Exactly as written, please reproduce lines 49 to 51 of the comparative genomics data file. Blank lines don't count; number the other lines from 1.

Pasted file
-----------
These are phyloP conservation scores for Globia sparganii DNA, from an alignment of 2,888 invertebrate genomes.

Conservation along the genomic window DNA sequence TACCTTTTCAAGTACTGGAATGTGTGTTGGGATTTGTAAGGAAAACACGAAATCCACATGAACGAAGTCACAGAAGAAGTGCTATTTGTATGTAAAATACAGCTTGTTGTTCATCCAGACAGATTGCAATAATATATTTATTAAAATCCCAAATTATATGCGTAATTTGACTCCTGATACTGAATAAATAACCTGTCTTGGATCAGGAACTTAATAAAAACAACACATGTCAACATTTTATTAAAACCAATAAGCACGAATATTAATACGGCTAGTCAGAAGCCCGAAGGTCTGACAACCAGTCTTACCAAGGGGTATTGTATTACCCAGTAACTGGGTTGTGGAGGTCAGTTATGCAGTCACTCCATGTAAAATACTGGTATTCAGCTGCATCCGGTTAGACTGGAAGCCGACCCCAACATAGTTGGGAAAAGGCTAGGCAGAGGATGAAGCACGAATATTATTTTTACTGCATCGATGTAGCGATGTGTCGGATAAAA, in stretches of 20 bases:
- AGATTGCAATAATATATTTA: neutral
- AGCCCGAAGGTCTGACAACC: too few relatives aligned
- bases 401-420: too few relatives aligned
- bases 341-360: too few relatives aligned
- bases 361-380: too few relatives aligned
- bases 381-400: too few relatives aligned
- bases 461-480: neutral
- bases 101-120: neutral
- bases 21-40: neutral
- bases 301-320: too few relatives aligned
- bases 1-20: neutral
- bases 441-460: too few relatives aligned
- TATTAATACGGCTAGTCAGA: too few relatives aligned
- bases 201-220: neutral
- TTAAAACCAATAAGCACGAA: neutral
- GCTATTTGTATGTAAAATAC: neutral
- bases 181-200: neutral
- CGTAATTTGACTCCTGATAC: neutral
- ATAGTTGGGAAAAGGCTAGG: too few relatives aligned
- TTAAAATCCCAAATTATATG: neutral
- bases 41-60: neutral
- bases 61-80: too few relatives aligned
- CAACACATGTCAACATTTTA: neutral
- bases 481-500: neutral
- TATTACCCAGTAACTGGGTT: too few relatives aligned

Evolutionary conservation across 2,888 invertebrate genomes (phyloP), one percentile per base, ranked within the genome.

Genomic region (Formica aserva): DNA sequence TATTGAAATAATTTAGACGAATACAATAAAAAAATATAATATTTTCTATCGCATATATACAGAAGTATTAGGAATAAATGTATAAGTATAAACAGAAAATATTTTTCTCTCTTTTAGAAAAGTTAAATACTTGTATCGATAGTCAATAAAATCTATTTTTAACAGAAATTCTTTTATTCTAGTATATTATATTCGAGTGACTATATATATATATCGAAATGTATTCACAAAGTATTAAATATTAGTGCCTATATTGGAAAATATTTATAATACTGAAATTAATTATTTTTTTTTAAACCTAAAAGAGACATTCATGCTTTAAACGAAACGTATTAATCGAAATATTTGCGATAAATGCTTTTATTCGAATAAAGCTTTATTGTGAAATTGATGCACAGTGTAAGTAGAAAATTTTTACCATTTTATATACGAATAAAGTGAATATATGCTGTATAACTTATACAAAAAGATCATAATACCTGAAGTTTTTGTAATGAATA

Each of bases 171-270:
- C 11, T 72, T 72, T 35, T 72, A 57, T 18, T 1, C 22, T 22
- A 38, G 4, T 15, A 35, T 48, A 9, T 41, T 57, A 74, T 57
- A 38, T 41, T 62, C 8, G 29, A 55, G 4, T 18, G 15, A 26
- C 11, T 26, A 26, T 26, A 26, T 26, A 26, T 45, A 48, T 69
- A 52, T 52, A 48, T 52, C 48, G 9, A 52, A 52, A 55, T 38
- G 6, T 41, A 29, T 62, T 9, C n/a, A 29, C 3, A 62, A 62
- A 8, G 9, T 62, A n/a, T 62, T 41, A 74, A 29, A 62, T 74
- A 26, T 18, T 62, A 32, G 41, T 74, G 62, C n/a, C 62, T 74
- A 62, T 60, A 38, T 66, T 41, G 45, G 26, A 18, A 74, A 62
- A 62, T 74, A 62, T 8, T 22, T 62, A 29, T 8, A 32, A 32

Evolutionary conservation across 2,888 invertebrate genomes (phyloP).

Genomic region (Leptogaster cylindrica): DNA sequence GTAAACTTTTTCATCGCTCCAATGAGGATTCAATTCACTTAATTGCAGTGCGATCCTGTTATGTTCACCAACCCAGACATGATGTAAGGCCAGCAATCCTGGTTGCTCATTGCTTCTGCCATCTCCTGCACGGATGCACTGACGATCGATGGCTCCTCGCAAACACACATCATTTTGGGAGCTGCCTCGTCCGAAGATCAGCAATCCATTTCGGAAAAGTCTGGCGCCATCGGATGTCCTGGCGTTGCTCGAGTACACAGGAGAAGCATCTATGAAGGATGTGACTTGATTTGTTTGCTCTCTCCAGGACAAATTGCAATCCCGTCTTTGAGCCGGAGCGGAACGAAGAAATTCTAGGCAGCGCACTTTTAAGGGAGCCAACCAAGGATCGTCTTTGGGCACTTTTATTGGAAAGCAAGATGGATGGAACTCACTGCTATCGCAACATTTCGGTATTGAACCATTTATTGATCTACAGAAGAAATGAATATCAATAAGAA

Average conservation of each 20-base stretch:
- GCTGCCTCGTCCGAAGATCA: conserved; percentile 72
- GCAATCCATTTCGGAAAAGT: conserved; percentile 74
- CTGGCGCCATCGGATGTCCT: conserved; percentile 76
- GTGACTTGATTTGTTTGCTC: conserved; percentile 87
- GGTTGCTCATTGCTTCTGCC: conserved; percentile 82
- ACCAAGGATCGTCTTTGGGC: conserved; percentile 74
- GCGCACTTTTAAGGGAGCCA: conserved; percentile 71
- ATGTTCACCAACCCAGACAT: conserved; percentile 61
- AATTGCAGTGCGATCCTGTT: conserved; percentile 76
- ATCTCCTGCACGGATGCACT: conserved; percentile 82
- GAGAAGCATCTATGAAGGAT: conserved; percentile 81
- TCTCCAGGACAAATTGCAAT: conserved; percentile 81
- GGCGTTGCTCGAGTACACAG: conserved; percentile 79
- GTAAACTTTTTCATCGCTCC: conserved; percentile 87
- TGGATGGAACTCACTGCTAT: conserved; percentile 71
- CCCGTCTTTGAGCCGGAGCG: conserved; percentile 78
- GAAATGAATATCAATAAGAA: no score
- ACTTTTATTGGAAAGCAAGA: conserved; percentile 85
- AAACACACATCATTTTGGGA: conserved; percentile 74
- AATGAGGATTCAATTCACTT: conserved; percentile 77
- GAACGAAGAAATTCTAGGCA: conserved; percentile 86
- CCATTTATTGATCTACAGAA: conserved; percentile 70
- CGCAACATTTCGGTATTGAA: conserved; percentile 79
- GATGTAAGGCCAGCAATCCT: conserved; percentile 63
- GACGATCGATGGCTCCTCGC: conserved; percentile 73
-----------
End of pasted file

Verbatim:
- ACCAAGGATCGTCTTTGGGC: conserved; percentile 74
- GCGCACTTTTAAGGGAGCCA: conserved; percentile 71
- ATGTTCACCAACCCAGACAT: conserved; percentile 61